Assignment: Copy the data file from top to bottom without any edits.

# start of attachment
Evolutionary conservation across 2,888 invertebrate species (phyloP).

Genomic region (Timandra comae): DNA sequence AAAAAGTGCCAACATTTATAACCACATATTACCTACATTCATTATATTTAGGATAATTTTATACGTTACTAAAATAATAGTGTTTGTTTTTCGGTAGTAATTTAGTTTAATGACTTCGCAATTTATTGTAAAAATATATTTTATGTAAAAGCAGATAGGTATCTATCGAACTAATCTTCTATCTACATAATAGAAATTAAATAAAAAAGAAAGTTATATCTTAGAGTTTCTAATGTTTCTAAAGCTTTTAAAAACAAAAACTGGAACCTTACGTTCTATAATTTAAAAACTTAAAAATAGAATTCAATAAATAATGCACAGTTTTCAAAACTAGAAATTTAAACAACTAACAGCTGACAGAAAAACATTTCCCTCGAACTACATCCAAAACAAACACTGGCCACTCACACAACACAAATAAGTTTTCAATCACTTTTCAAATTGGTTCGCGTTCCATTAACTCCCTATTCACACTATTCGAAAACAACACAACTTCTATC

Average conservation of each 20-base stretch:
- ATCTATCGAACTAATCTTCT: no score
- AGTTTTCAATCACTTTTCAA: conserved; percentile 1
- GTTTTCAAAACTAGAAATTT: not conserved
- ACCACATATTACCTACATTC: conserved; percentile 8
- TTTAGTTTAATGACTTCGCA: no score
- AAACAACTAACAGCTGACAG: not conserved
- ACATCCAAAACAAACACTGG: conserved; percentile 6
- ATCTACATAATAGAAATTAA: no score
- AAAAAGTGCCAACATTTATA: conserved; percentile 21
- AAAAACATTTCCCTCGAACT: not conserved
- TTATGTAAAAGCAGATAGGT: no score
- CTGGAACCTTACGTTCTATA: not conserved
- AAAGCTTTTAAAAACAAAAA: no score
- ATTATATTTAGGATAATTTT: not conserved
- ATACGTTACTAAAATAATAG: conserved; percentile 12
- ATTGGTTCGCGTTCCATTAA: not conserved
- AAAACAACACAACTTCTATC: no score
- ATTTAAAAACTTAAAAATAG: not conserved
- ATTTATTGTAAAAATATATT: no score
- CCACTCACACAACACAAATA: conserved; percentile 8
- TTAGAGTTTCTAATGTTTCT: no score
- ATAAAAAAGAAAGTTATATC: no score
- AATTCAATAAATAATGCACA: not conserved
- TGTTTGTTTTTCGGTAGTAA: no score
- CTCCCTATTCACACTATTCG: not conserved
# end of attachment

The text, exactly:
Evolutionary conservation across 2,888 invertebrate species (phyloP).

Genomic region (Timandra comae): DNA sequence AAAAAGTGCCAACATTTATAACCACATATTACCTACATTCATTATATTTAGGATAATTTTATACGTTACTAAAATAATAGTGTTTGTTTTTCGGTAGTAATTTAGTTTAATGACTTCGCAATTTATTGTAAAAATATATTTTATGTAAAAGCAGATAGGTATCTATCGAACTAATCTTCTATCTACATAATAGAAATTAAATAAAAAAGAAAGTTATATCTTAGAGTTTCTAATGTTTCTAAAGCTTTTAAAAACAAAAACTGGAACCTTACGTTCTATAATTTAAAAACTTAAAAATAGAATTCAATAAATAATGCACAGTTTTCAAAACTAGAAATTTAAACAACTAACAGCTGACAGAAAAACATTTCCCTCGAACTACATCCAAAACAAACACTGGCCACTCACACAACACAAATAAGTTTTCAATCACTTTTCAAATTGGTTCGCGTTCCATTAACTCCCTATTCACACTATTCGAAAACAACACAACTTCTATC

Average conservation of each 20-base stretch:
- ATCTATCGAACTAATCTTCT: no score
- AGTTTTCAATCACTTTTCAA: conserved; percentile 1
- GTTTTCAAAACTAGAAATTT: not conserved
- ACCACATATTACCTACATTC: conserved; percentile 8
- TTTAGTTTAATGACTTCGCA: no score
- AAACAACTAACAGCTGACAG: not conserved
- ACATCCAAAACAAACACTGG: conserved; percentile 6
- ATCTACATAATAGAAATTAA: no score
- AAAAAGTGCCAACATTTATA: conserved; percentile 21
- AAAAACATTTCCCTCGAACT: not conserved
- TTATGTAAAAGCAGATAGGT: no score
- CTGGAACCTTACGTTCTATA: not conserved
- AAAGCTTTTAAAAACAAAAA: no score
- ATTATATTTAGGATAATTTT: not conserved
- ATACGTTACTAAAATAATAG: conserved; percentile 12
- ATTGGTTCGCGTTCCATTAA: not conserved
- AAAACAACACAACTTCTATC: no score
- ATTTAAAAACTTAAAAATAG: not conserved
- ATTTATTGTAAAAATATATT: no score
- CCACTCACACAACACAAATA: conserved; percentile 8
- TTAGAGTTTCTAATGTTTCT: no score
- ATAAAAAAGAAAGTTATATC: no score
- AATTCAATAAATAATGCACA: not conserved
- TGTTTGTTTTTCGGTAGTAA: no score
- CTCCCTATTCACACTATTCG: not conserved